Shot at, nearly crushed in a car macerator, climbing out of 15th floor windows - Alex Rider leads a very eventful life! The children gave him some good advice in their Conscience Alley, leading to 'Alex' (played by George and Isabel) deciding to take Alan Blunt up on his seemingly not-dangerous offer? Was it good advice? We'll need to read on to find out! In Maths we've been looking at negative numbers - they're a bit like fractions in that the larger the number behind the negative sign, the smaller (or colder in the context of temperature) it actually is. Some Year 6s have been looking at algebra and using formulae to help them to solve calculations. Forest School saw the Eagles hunting for the eggs of 21 British birds - from jays to rooks to pheasants. Back at school, Mr Major convinced Mrs Holt that he had found an eagle egg! It was, however, a role play for a lead in to our PSHE where we thought about the impact of lying. Eagles were very good at coming up with some of the consequences: we agreed to not lie to our friends, which would harm our friendships; to our teachers, which would damage the trust they have in us; or to our parents, which would cause worry and problems for others. (Please note Eagles, the use of the colon and semi-colons in that last sentence! 😉)

Hattie and Jasmine with their drawing of the Iceni leader, Boudicca.


English Buffet

We've had a mixed buffet of English this week: we made a book from all of our Zephaniah-inspired poems about our school community, completed a Reading test, learned about hyphens and started our new writing focus on Stormbreaker by Anthony Horowitz! Art saw the children painting their clay weaving looms - some are a bit delicate so the actual weaving process is going to be interesting! In Forest School Mrs Wycherley took the children for a walk to the top of Langley Hill. There was also much excitement about a toad who has taken up residence in one of the dens, complete with a supply of worms. We learned some Latin root words in History - they came in very handy for one of our lessons the next day. We're now looking forward to our Big Red Exercise Class on Friday morning and our boccia tournament on Friday afternoon - a double PE day!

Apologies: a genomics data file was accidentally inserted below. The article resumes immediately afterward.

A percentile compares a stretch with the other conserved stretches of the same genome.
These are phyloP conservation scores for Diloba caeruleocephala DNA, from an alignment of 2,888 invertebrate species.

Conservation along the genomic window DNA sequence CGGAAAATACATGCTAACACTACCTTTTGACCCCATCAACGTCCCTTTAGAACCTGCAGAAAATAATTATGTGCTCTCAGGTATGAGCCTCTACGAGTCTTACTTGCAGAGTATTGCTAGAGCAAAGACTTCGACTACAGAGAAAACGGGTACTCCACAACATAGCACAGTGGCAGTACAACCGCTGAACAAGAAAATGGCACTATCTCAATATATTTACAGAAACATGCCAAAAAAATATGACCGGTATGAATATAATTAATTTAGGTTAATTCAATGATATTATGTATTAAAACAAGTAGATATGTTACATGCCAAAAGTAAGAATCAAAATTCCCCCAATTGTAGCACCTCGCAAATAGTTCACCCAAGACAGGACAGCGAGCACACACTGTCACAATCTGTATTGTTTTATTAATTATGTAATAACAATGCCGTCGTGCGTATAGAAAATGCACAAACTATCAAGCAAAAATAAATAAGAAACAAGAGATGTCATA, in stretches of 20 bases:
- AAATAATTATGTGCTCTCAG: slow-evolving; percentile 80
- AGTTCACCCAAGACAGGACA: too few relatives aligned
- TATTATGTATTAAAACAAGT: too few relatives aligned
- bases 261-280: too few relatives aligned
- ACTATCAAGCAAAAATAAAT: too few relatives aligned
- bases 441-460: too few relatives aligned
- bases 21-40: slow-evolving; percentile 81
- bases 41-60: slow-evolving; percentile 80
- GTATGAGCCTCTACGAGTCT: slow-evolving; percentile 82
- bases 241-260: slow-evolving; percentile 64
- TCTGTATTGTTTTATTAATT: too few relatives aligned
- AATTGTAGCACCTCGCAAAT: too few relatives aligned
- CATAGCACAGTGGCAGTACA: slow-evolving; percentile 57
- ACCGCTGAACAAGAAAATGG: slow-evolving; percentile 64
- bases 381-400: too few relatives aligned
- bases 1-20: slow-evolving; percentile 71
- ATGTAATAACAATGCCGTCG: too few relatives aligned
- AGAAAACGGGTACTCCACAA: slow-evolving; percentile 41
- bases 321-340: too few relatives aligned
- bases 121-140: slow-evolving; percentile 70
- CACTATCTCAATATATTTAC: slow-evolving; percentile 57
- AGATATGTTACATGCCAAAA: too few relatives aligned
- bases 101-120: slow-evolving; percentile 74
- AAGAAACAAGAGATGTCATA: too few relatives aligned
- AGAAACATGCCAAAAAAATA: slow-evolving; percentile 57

Isabel and Hattie painting their clay looms



Eagles had a whale of a time at Forest School making mixtures as part of their Science curriculum. They made potions to make people fly, go invisible, protection spells, spells to read minds and much more! In French we've researched the French names of European countries - lots of children noticed that many French names were similar to the English where a particular suffix was involved: Albania = Albanie, Bulgaria = Bulgarie, Croatia = Croatie etc). Mr Major led some clay weaving loom making on Wednesday afternoon - we just need them to dry before we can weave! In English we've been looking at the poem The British by Benjamin Zephaniah. It's a recipe poem which mentions all kinds of people who have settled in Britain - from Silures to Somalians, Normans to Nigerians and Angles to Afghans. We'll be writing our own Gretton poem based on Zephaniah's work, thinking about all the people who shape our school community. Our first week of Maths was a Week of Inspirational Maths, designed by Jo Boaler. We learned how the brain is an amazing organ which can help you learn if you give it a good workout! The tasks this week were all open-ended, investigative problems which saw the children spotting patterns, reasoning and using some excellent mathematical vocabulary.

Potion making at Forest School:


World Book Day

We've heard from lots of different authors this week via the World Book Day website: Derek Landy, Katherine Rundell, Jeff Kinney and Chris Riddell. Unfortunately, the link for the Struan Murray Zoom call arrived too late to be of any use, but the Eagles made up for it by choosing one of the alternative activities. Lots chose to draw maps of fictional lands, which I really enjoyed looking at. At the time of writing we have yet to watch Jeff Kinney, but I suspect he will be a firm favourite of some children, or Chris Riddell, who the Year 6s saw at the last Literature Festival we were able to attend. In school previous Maths lessons from the fabled Mr Kelsall helped George to answer a 15:1 question! It's been interesting for me to see the children's approaches to more open-ended Maths tasks which benefit from perseverance - we'll be having a Week of Inspirational Maths on our return. 

Matilda's French work

matilda french